•Why did Dellin Betances go with nothing but breaking balls in that key at-bat in the seventh? “In that situation, first and third with two outs, I’m trying to go with the best pitch I can throw right there,” Betances said. “I rely on my breaking ball to get big outs. I’m going off McCann, whatever he calls.”
• Girardi said there was no thought of leaving Betances in to face the middle of the Tigers’ lineup in the ninth. “I just think we were able to do it last year, but we had to give him two days off, three days off,” Girardi said. “I’d like to have him available as much as possible, and with all the other strong arms we have down there, I feel we can do that.”
• Another strong save by Andrew Miller, who sent down the heart of the order, starting with a strikeout against Miguel Cabrera. And Cabrera didn’t look good in that at-bat either. “I hate to say overmatched,” Headley said. “But you don’t see him take a lot of bad swings and swing at bad pitches. He’s the best for a reason. That just shows what Andrew’s capable of.”
• Is this the best bullpen Girardi’s ever had? “We have as much power as I’ve ever had in this bullpen,” Girardi said. “And it has a chance to be really special. I’m trying to think of the bullpens that I’ve been a part of. As a player I was with some pretty good ones here, and as a manager, but we have as much power as we’ve ever had.”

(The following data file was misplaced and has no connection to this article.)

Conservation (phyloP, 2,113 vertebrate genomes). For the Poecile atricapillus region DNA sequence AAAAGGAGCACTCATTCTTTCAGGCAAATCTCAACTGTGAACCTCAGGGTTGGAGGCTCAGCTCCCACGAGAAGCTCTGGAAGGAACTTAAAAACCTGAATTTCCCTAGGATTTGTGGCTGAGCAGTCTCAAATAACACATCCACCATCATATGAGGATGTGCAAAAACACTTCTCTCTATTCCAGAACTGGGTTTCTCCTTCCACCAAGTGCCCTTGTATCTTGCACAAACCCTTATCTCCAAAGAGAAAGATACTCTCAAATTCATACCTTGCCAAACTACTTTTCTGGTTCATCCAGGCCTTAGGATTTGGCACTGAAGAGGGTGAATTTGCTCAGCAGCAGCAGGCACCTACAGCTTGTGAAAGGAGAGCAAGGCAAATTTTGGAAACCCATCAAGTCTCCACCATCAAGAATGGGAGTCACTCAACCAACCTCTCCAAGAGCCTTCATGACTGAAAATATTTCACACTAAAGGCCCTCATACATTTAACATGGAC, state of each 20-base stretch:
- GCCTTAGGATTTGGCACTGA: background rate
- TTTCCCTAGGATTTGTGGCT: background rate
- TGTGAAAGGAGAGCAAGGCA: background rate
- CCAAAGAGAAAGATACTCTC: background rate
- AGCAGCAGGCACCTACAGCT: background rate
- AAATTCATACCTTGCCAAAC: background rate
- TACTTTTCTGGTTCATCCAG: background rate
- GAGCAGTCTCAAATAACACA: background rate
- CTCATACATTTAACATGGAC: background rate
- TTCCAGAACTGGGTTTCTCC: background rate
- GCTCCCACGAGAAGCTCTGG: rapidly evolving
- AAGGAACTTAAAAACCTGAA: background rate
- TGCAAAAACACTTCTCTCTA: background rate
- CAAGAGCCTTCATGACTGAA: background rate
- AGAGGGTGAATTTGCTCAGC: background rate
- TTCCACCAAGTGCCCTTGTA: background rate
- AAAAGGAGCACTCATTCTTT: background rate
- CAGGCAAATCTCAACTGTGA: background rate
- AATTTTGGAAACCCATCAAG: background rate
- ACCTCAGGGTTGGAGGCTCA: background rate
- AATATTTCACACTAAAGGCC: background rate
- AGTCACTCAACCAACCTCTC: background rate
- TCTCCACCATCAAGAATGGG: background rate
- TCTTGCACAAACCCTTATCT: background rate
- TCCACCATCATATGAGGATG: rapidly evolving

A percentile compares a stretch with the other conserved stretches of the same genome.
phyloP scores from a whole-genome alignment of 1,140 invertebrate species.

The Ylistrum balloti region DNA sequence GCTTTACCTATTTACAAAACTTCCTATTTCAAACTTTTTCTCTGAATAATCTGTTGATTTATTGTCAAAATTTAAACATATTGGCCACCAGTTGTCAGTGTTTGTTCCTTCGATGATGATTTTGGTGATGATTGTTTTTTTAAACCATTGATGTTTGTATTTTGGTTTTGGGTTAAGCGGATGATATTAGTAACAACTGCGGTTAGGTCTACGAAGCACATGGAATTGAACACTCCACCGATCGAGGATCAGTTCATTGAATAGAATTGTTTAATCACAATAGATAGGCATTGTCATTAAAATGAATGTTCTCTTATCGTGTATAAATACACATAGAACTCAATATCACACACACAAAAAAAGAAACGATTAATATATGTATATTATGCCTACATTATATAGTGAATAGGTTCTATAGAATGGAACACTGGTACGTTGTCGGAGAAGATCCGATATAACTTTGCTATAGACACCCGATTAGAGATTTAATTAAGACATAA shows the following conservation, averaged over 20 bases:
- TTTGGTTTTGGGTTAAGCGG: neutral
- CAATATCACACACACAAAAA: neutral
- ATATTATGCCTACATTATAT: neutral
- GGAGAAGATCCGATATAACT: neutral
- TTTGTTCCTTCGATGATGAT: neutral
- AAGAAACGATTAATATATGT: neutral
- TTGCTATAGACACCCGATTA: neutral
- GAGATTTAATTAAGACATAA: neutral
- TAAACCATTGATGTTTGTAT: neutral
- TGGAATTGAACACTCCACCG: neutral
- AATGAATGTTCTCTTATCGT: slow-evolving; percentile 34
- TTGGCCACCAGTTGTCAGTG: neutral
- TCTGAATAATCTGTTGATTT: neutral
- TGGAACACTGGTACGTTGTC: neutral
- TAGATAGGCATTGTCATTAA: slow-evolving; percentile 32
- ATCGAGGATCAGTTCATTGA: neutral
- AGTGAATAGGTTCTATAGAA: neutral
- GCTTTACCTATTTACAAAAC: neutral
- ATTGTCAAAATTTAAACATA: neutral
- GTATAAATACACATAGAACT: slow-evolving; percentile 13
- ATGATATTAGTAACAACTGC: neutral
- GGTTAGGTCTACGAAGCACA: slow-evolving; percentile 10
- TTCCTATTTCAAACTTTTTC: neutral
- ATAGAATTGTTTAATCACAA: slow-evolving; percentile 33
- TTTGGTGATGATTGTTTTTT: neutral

• Final word goes to Girardi answering the question, were the Yankees as bad as they looked the first week? “I didn’t think so,” Girardi said. “Did we play bad? Yeah. I mean, we played very poorly, and I said that I think this team is much better than what we played. And (the team) came out on this road trip and showed that we can play baseball, and we can win different types of games. We won one-run games. We had a couple of big offensive explosions on certain days. So we won a lot of different types of games. But we weren’t too good the first week.”
Associated Press photos